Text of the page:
Like a scene from the movie ARMAGEDDON, a meteorite falls in Russia, injuring some 500 people. Estimated to be a 10-ton meteor, it hit Russia near the Ural Mountains in the Chelyabinsk region, about 900 miles east of Moscow. A series of five explosions caused widespread damage, breaking windows and blowing doors off frames. This on the day when an even larger space rock, Asteroid 2012 DA14 will make a close flyby of the Earth, passing only some 17,500 miles away. While the asteroid is not expected to strike the Earth, it may impact or disrupt communications and other satellites in geostationary orbit some 22,500 above the planet.

meteorite falls

Today′s surprise of the meteor exploding over the skies of Russia is pretty exciting. Of the 500-plus people injured from the series of blasts, only about 112 required some form of hospitalization. About 67 were children injured from shattered glass as windows of their school were blown inwards from the shockwaves. Many buildings were damaged, including a zinc processing plant.

To put this in perspective, the famous Meteor Crater in Arizona resulted from an impact of an asteroid about the same size as DA14. Striking some 50,000 years ago, it left a mile-wide hole in the ground that runs about 570 feet deep. That space rock weighed an estimated 100 tons, just 10% of the estimated weight of the Chelyabinsk meteorite.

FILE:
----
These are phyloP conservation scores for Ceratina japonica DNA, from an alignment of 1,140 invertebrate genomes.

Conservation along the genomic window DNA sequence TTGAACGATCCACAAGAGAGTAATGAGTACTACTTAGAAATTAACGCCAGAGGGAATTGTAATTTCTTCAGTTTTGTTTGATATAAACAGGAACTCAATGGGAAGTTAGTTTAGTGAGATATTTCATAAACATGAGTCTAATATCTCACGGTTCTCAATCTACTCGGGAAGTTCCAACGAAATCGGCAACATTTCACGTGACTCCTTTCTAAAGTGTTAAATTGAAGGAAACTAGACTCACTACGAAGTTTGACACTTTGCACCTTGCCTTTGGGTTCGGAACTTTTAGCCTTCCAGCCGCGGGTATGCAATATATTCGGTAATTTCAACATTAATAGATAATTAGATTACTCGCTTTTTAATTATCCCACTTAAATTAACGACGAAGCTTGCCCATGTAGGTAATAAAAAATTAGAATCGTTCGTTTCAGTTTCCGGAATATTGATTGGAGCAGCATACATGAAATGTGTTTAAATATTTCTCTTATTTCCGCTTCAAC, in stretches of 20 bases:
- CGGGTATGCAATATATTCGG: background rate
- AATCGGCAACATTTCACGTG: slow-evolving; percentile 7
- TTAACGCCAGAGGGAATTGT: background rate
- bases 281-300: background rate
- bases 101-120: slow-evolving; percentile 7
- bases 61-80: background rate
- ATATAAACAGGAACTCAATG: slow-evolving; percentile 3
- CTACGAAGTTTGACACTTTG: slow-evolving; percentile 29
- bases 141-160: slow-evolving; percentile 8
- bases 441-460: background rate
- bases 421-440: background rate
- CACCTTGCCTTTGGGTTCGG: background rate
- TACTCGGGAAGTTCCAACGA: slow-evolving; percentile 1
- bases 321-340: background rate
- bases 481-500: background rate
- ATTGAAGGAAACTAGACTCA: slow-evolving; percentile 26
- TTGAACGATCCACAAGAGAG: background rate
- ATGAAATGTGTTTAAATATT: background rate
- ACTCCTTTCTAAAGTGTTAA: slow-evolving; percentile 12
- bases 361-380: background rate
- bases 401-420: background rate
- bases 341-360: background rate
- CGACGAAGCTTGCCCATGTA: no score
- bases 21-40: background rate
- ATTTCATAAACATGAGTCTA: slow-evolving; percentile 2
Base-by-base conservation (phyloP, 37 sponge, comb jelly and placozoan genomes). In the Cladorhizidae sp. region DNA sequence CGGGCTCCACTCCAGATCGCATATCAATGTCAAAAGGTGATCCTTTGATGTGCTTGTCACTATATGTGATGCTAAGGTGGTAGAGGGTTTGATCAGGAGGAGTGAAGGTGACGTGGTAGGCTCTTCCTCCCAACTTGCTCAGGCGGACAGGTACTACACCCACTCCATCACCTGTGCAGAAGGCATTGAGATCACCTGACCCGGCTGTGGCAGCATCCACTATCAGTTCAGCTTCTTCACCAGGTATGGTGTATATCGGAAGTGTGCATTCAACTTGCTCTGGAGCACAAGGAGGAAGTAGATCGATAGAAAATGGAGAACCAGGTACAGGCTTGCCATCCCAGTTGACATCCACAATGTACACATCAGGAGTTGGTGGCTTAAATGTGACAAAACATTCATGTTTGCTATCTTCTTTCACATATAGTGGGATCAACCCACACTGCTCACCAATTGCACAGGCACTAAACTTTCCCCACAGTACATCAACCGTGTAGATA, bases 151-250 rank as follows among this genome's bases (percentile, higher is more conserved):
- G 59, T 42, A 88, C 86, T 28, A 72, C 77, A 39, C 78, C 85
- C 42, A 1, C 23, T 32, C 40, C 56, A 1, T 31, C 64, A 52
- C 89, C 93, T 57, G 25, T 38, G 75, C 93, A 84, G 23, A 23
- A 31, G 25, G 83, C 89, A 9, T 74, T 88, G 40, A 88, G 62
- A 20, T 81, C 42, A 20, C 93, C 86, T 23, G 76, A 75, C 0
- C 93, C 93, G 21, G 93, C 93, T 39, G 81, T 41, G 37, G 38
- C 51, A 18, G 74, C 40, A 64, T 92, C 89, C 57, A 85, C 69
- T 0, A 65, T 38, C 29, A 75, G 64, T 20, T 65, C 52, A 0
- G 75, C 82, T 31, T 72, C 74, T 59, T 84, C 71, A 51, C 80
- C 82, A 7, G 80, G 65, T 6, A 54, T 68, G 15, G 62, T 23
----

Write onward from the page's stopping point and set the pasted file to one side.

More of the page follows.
Meteor Crater AZ

Luckily, the meteorite falls in Russia today exploded in mid-air without causing any massive loss of life. About a dozen pieces have already been recovered in the Chelyabinsk region in the Ural Mountains, about 900 miles east of Moscow. Most of the 500 people injured just have minor cuts caused by flying glass and debris as windows, doors and walls were blown inward from about five explosive shockwaves. Meanwhile, the Earth braces for the close flyby of Asteroid 2012 DA14, which will come within 17,500 of our planet. This Near-Earth-Object is expected to pass harmlessly by, but could damage or disrupt communications and other geostationary satellites in orbit.